Towboat’s ‘recurring’ rudder problem cited in New Orleans pier strike


The towboat Steve Richoux was downbound on the Lower Mississippi River with six barges when the pilot lost control near the Crescent City Connection bridges in New Orleans and the tow slammed into a warehouse filled with Mardi Gras costumes.

National Transportation Safety Board (NTSB) investigators traced the incident to an over-pressurized steering system on Steve Richoux that caused a loss of rudder function. The inquiry also determined an alarm that sounded just before the incident was too vague for crew to properly understand the problem.

The NTSB learned that the steering system quirks, which contributed to the steering failure, were known to some Steve Richoux crew but never reported to vessel owner Marquette Transportation. Likewise, details were not shared with the pilot and captain on the day of the accident. Both were experienced towboat operators but had little or no experience on the 1,800-hp vessel.

In conclusion, the NTSB attributed the incident “to a recurring yet unreported problem with the vessel’s steering system” that occurred when flanking rudders were placed hard to port.

“Had the captain or the pilot understood the cause of the steering failure,” the report noted, “they would only have had to move the flanking rudders off the hard-to-port position to regain steering.”

No one was injured when the two lead barges hit the Mardi Gras World warehouse at 1848 on May 7, 2018, but the incident caused more than $3 million in damage to the pier and warehouse. The two barges that struck the facility also required repairs.

Steve Richoux got underway at about 1300 on May 7 with a pilot who had never worked on the vessel. Roughly four hours later, the tow left a staging area near the Huey Long Bridge west of New Orleans with six barges loaded with cement. The tow was bound for Orange, Texas, via the Algiers Lock a few miles from Algiers Point. Progress was slow due to congestion and other issues downriver.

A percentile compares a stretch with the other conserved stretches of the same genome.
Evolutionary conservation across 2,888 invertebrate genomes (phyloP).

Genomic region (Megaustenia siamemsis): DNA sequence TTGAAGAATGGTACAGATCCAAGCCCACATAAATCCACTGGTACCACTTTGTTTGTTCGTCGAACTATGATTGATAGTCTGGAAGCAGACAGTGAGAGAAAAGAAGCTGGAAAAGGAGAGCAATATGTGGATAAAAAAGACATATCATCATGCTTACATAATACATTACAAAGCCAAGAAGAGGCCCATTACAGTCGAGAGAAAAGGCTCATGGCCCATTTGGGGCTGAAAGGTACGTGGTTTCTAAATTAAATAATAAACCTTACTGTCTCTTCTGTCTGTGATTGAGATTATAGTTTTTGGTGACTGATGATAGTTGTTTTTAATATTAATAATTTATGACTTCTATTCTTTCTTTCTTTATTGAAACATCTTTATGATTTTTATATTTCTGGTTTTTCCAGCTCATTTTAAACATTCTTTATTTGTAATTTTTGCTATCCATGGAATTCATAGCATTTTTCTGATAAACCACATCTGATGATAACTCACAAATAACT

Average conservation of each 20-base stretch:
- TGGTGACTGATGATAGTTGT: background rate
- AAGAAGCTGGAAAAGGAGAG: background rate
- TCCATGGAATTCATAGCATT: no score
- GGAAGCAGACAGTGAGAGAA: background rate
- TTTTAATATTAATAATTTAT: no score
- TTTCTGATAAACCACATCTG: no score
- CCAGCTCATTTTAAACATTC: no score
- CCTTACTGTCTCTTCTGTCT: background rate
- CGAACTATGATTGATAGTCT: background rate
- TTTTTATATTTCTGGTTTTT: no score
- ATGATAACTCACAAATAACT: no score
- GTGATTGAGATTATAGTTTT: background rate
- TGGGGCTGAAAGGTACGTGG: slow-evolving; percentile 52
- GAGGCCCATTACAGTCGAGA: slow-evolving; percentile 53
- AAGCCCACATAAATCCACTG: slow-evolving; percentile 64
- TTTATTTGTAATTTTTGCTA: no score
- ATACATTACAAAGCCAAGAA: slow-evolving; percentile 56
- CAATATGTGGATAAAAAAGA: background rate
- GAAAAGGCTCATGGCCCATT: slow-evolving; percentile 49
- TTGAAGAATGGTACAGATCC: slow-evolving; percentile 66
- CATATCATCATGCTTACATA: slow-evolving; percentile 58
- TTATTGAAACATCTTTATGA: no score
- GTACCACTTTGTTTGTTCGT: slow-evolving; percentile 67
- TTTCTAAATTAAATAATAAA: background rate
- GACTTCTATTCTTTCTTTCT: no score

The pilot was at the helm as the tow approached the Crescent City Connection bridges south of the French Quarter. At the same time, the vessels lined up for a starboard-to-starboard passing arrangement with an inbound bulk carrier. The pilot placed the flanking rudders “hard to port” to keep the vessel a safe distance from the left bank.

Photos from the NTSB report show damage to the Mardi Gras World warehouse and wharf in New Orleans. Investigators determined that the two lead barges in the vessel’s tow struck the facility due to a recurring steering problem.

U.S. Coast Guard photo

“As he did that, he began having difficulty maintaining his intended heading, so he moved the main rudders to starboard to turn the tow toward the right descending bank,” the NTSB report said. “However, with no helm control, the Steve Richoux continued to cross the river and head toward the left descending bank.”

The pilot and captain made several attempts to regain steering function, including switching from the No. 2 steering pump to the No. 1 pump. With the flanking rudders positioned hard to port and the main rudders hard to starboard, an alarm labeled only as “SHIP SERV” sounded. The captain recognized it, then silenced it.

With an impact imminent, the pilot placed the engines astern and sounded the general alarm. The lead barges struck the wharf at about 3.5 knots, collapsing numerous pilings and damaging the warehouse.

Investigators were able to replicate the steering failure after the collision. They learned that when the flanking rudders were placed hard to port, “the ram piston traveled an inch too far to the end of the ram, allowing the rudder to press up against the deck stops.”

“This happened because the piston could extend farther than the distance the rudder could turn,” the NTSB report said. “This issue would have caused the system to over-pressurize if the flanking rudders were placed hard to port, as the hydraulic pump remained on-stroke and continued to generate hydraulic pressure.”

Captains with more experience on Steve Richoux were familiar with the flaws in its steering system, but the report noted these issues were never reported to top officials with Marquette Transportation. Similarly, regular wheelhouse crew also reported the same “SHIP SERV” alarm sounding in the past.

“Neither the captain nor the pilot realized that its activation meant that the steering system was over-pressurized,” the NTSB report said. “Had the alarm been labeled as such, they would have known that the system had a problem.”

Marquette Transportation declined to comment on the NTSB findings.

By Professional Mariner Staff